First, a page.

I have turned to stone. All of my body systems are shutting down, and I no longer exist in space or time.
“Mrs. Hannan, is your husband here?”
Suddenly I don’t know. Am I married? Yes. I am married. Mark is...where? Mark is not here. Mark should be here. Someone should be here. Why isn’t Mark here?
“No, he’s...um...conference. At a conference in Bethesda.” Now I am floating outside of myself; I am a spectator watching this nightmare unfold from the safety of the bleachers. My team is losing. Badly.
“Okay. Perhaps you should call him? We’ll need to speak with him as well.”
Langley’s cell phone rings. “ ‘scuse me, Ma’am,” he says as he holds up his hand and answers the call.
He answered the call. My daughter is dead in this hospital and I am falling through a void into nothingness and I am screaming and screaming and screaming for someone to save me and there is nothing left and he answered the call.
And so I let the void take me. I let it swallow me whole. Life continues all around in small vignettes, but it’s only my physical self that’s present for them. I hear pieces of sound, but time is no longer a concept that matters.
...argument with several girls…
...blood alcohol level…
...threatened to kill herself…
...several witnesses claim…
...locked herself in…
...pill bottles of...
...significant blood loss…
I have willed the word into existence, and with it my conscious mind snaps back to this stark reality only to discover that there has been a change of venue. I am now sitting in a green office chair with faux leather padding which hurts my skin. A painting of a hunting dog in the woods hangs above Officer Bill Langley, who is bent over and furiously writing in a notebook on his lap. There is a new cast member next to me on the edge of a thinly padded wooden love seat. This one looks to be around college-age. She is wearing a polka dotted wrap dress that’s cut just low enough to border on the professional/slutty line and very high, sleek heels. She must think that this is how modern women are supposed to dress in the workplace. This must be her very first grown-up job. Her hospital badge reads Brittany Harte LCSW Grief and Bereavement Services.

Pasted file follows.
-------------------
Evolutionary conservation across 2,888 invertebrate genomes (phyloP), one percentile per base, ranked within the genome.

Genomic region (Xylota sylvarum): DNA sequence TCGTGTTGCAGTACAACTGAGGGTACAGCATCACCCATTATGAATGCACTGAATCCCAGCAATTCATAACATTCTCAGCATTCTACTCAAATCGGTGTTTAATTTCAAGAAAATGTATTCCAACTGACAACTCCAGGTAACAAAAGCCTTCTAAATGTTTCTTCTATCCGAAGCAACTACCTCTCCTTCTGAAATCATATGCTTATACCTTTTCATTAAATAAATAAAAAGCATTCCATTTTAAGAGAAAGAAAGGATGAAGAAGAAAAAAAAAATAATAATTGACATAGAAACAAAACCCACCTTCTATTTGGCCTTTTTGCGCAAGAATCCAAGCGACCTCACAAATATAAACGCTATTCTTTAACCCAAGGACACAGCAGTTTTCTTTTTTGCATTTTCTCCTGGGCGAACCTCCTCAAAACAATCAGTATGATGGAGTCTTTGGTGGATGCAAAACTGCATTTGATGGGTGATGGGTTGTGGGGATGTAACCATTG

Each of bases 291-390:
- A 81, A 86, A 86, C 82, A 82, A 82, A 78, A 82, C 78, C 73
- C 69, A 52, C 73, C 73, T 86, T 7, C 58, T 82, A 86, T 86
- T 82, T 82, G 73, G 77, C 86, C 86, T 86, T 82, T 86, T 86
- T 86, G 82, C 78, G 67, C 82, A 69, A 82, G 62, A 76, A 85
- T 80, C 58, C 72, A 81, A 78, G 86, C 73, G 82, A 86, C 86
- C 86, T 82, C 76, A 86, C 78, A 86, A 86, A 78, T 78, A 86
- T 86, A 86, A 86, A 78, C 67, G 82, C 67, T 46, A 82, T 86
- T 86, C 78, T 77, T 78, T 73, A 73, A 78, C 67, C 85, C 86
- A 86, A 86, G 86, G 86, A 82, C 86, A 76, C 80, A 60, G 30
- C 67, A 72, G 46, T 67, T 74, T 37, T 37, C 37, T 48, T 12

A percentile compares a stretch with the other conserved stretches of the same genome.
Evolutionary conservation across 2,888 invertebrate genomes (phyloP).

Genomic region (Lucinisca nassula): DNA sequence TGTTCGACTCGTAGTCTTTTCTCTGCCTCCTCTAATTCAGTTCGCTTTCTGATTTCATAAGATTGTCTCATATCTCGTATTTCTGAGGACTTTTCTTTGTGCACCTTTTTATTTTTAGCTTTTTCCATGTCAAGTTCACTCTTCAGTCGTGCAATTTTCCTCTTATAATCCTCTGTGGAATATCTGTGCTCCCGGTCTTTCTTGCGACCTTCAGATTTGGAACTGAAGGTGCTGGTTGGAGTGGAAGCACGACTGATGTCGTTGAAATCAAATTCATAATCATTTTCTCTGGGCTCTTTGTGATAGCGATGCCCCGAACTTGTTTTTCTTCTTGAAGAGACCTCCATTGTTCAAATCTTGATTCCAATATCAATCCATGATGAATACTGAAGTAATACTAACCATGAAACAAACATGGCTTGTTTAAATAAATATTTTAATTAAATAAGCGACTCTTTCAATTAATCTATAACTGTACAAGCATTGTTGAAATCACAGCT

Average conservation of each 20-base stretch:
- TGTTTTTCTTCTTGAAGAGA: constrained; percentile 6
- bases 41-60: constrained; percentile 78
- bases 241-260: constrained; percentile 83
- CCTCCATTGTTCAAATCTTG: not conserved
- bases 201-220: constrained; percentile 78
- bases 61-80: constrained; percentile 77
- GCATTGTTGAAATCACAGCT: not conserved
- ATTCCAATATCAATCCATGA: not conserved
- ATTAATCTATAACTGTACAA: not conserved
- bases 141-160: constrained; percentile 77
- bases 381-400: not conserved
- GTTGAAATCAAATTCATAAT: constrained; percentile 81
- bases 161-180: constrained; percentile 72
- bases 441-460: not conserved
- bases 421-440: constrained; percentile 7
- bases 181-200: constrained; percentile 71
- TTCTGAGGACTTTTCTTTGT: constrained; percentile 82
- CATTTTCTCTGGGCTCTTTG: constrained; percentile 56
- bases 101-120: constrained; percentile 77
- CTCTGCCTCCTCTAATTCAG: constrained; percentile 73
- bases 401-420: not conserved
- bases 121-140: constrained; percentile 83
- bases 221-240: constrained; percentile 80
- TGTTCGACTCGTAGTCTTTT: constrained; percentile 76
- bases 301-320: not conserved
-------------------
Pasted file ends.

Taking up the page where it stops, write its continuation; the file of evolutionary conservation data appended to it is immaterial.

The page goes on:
“Mrs. Hannah,” Brittany says softly, gently patting my arm as I’m sure she was taught to do in her Intro to Psychology class.
“HannaN. With an N.”
“Right. Yeah. Mrs. Hannan. This must be very difficult for you.”
I look at Officer Langley. I stare through his forehead, willing him to show some sort of emotion that isn’t directly connected to procedure.